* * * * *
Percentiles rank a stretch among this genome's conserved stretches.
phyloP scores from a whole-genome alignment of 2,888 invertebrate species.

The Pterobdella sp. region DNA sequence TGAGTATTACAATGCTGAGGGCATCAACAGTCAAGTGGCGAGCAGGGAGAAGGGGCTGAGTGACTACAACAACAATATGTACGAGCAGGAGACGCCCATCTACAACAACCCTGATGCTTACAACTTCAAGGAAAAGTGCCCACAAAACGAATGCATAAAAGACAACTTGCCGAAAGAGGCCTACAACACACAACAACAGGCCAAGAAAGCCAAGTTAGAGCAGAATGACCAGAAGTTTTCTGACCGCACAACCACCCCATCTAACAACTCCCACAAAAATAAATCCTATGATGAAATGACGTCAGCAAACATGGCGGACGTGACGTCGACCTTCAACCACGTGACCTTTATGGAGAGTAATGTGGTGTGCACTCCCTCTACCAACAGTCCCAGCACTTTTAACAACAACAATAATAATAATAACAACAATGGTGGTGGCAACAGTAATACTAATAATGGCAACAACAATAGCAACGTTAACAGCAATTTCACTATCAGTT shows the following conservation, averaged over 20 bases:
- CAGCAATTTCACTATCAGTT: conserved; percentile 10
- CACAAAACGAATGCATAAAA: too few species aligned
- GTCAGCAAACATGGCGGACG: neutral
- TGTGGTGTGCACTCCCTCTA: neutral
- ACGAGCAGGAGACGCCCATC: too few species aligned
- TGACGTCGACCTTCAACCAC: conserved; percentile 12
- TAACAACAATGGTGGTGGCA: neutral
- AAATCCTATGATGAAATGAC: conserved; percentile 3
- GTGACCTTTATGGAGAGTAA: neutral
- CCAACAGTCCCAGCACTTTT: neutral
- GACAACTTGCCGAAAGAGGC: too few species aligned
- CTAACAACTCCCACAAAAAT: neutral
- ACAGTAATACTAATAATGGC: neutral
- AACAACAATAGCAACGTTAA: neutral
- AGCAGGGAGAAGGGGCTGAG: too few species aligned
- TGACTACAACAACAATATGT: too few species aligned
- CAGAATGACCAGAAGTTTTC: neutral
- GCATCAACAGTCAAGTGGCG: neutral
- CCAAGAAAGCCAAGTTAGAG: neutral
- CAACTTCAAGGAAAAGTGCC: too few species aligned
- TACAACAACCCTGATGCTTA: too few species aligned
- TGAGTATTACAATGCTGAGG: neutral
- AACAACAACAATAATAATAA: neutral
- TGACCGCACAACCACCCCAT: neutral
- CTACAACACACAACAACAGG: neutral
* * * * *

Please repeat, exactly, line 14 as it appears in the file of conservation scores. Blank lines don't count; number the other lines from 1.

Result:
- GACAACTTGCCGAAAGAGGC: too few species aligned